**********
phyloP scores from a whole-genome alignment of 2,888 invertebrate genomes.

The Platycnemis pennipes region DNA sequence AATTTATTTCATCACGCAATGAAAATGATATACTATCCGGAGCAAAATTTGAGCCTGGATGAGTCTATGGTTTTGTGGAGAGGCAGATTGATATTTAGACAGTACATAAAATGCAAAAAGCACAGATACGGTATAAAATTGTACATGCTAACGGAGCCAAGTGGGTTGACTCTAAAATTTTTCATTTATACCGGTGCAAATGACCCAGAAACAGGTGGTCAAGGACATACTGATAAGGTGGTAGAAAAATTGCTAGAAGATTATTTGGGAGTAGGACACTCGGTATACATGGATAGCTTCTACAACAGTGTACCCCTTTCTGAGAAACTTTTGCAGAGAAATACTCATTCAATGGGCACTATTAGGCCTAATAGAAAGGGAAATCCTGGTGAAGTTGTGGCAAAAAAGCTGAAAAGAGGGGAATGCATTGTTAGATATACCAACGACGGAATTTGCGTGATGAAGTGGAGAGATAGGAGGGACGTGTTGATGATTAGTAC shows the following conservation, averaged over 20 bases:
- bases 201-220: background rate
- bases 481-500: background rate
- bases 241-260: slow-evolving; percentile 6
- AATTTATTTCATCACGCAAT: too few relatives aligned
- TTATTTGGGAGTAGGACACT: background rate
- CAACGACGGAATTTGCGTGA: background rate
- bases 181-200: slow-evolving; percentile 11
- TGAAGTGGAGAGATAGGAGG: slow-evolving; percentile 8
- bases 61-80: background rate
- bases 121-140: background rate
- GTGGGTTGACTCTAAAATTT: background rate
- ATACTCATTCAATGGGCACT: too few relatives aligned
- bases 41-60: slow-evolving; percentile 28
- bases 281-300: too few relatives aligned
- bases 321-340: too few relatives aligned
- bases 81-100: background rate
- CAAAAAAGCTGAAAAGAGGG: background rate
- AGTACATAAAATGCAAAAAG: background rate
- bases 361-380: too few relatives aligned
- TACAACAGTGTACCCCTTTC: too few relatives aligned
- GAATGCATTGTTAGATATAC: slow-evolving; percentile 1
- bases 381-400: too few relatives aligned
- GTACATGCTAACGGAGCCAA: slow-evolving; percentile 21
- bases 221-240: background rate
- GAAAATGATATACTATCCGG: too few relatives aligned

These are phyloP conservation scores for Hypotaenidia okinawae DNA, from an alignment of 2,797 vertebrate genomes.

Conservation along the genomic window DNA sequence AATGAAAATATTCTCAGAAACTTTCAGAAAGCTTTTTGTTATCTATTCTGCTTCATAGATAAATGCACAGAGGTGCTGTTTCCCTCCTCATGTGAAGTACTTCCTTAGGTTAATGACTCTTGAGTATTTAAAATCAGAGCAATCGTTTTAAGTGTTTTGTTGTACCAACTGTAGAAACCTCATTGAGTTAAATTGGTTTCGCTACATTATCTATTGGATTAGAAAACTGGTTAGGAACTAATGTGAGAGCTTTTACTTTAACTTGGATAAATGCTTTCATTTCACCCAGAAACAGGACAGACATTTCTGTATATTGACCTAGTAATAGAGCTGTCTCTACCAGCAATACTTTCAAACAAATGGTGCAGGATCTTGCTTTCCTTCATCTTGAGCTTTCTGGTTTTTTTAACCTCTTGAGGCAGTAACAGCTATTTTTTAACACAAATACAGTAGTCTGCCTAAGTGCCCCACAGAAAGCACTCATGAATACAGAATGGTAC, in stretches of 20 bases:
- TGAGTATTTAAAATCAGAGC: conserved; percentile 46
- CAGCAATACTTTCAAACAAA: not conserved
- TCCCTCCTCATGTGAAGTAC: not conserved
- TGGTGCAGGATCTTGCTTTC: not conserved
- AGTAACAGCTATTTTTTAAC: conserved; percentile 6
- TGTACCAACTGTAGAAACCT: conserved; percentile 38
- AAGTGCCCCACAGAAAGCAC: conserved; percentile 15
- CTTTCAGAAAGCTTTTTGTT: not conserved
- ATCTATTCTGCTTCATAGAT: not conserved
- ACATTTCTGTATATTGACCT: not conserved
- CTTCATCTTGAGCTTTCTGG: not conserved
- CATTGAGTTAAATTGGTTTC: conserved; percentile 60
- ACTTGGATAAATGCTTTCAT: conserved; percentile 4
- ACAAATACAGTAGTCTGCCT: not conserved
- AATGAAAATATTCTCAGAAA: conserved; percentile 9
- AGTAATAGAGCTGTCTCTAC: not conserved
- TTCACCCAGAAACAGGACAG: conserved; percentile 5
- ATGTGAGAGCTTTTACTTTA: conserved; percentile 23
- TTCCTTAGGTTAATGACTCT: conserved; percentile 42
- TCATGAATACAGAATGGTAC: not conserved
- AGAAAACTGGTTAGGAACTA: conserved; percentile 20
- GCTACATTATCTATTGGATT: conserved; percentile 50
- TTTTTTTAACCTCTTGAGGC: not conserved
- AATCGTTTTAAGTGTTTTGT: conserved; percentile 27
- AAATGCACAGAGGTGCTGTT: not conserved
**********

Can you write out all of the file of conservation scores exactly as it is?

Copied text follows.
phyloP scores from a whole-genome alignment of 2,888 invertebrate genomes.

The Platycnemis pennipes region DNA sequence AATTTATTTCATCACGCAATGAAAATGATATACTATCCGGAGCAAAATTTGAGCCTGGATGAGTCTATGGTTTTGTGGAGAGGCAGATTGATATTTAGACAGTACATAAAATGCAAAAAGCACAGATACGGTATAAAATTGTACATGCTAACGGAGCCAAGTGGGTTGACTCTAAAATTTTTCATTTATACCGGTGCAAATGACCCAGAAACAGGTGGTCAAGGACATACTGATAAGGTGGTAGAAAAATTGCTAGAAGATTATTTGGGAGTAGGACACTCGGTATACATGGATAGCTTCTACAACAGTGTACCCCTTTCTGAGAAACTTTTGCAGAGAAATACTCATTCAATGGGCACTATTAGGCCTAATAGAAAGGGAAATCCTGGTGAAGTTGTGGCAAAAAAGCTGAAAAGAGGGGAATGCATTGTTAGATATACCAACGACGGAATTTGCGTGATGAAGTGGAGAGATAGGAGGGACGTGTTGATGATTAGTAC shows the following conservation, averaged over 20 bases:
- bases 201-220: background rate
- bases 481-500: background rate
- bases 241-260: slow-evolving; percentile 6
- AATTTATTTCATCACGCAAT: too few relatives aligned
- TTATTTGGGAGTAGGACACT: background rate
- CAACGACGGAATTTGCGTGA: background rate
- bases 181-200: slow-evolving; percentile 11
- TGAAGTGGAGAGATAGGAGG: slow-evolving; percentile 8
- bases 61-80: background rate
- bases 121-140: background rate
- GTGGGTTGACTCTAAAATTT: background rate
- ATACTCATTCAATGGGCACT: too few relatives aligned
- bases 41-60: slow-evolving; percentile 28
- bases 281-300: too few relatives aligned
- bases 321-340: too few relatives aligned
- bases 81-100: background rate
- CAAAAAAGCTGAAAAGAGGG: background rate
- AGTACATAAAATGCAAAAAG: background rate
- bases 361-380: too few relatives aligned
- TACAACAGTGTACCCCTTTC: too few relatives aligned
- GAATGCATTGTTAGATATAC: slow-evolving; percentile 1
- bases 381-400: too few relatives aligned
- GTACATGCTAACGGAGCCAA: slow-evolving; percentile 21
- bases 221-240: background rate
- GAAAATGATATACTATCCGG: too few relatives aligned

These are phyloP conservation scores for Hypotaenidia okinawae DNA, from an alignment of 2,797 vertebrate genomes.

Conservation along the genomic window DNA sequence AATGAAAATATTCTCAGAAACTTTCAGAAAGCTTTTTGTTATCTATTCTGCTTCATAGATAAATGCACAGAGGTGCTGTTTCCCTCCTCATGTGAAGTACTTCCTTAGGTTAATGACTCTTGAGTATTTAAAATCAGAGCAATCGTTTTAAGTGTTTTGTTGTACCAACTGTAGAAACCTCATTGAGTTAAATTGGTTTCGCTACATTATCTATTGGATTAGAAAACTGGTTAGGAACTAATGTGAGAGCTTTTACTTTAACTTGGATAAATGCTTTCATTTCACCCAGAAACAGGACAGACATTTCTGTATATTGACCTAGTAATAGAGCTGTCTCTACCAGCAATACTTTCAAACAAATGGTGCAGGATCTTGCTTTCCTTCATCTTGAGCTTTCTGGTTTTTTTAACCTCTTGAGGCAGTAACAGCTATTTTTTAACACAAATACAGTAGTCTGCCTAAGTGCCCCACAGAAAGCACTCATGAATACAGAATGGTAC, in stretches of 20 bases:
- TGAGTATTTAAAATCAGAGC: conserved; percentile 46
- CAGCAATACTTTCAAACAAA: not conserved
- TCCCTCCTCATGTGAAGTAC: not conserved
- TGGTGCAGGATCTTGCTTTC: not conserved
- AGTAACAGCTATTTTTTAAC: conserved; percentile 6
- TGTACCAACTGTAGAAACCT: conserved; percentile 38
- AAGTGCCCCACAGAAAGCAC: conserved; percentile 15
- CTTTCAGAAAGCTTTTTGTT: not conserved
- ATCTATTCTGCTTCATAGAT: not conserved
- ACATTTCTGTATATTGACCT: not conserved
- CTTCATCTTGAGCTTTCTGG: not conserved
- CATTGAGTTAAATTGGTTTC: conserved; percentile 60
- ACTTGGATAAATGCTTTCAT: conserved; percentile 4
- ACAAATACAGTAGTCTGCCT: not conserved
- AATGAAAATATTCTCAGAAA: conserved; percentile 9
- AGTAATAGAGCTGTCTCTAC: not conserved
- TTCACCCAGAAACAGGACAG: conserved; percentile 5
- ATGTGAGAGCTTTTACTTTA: conserved; percentile 23
- TTCCTTAGGTTAATGACTCT: conserved; percentile 42
- TCATGAATACAGAATGGTAC: not conserved
- AGAAAACTGGTTAGGAACTA: conserved; percentile 20
- GCTACATTATCTATTGGATT: conserved; percentile 50
- TTTTTTTAACCTCTTGAGGC: not conserved
- AATCGTTTTAAGTGTTTTGT: conserved; percentile 27
- AAATGCACAGAGGTGCTGTT: not conserved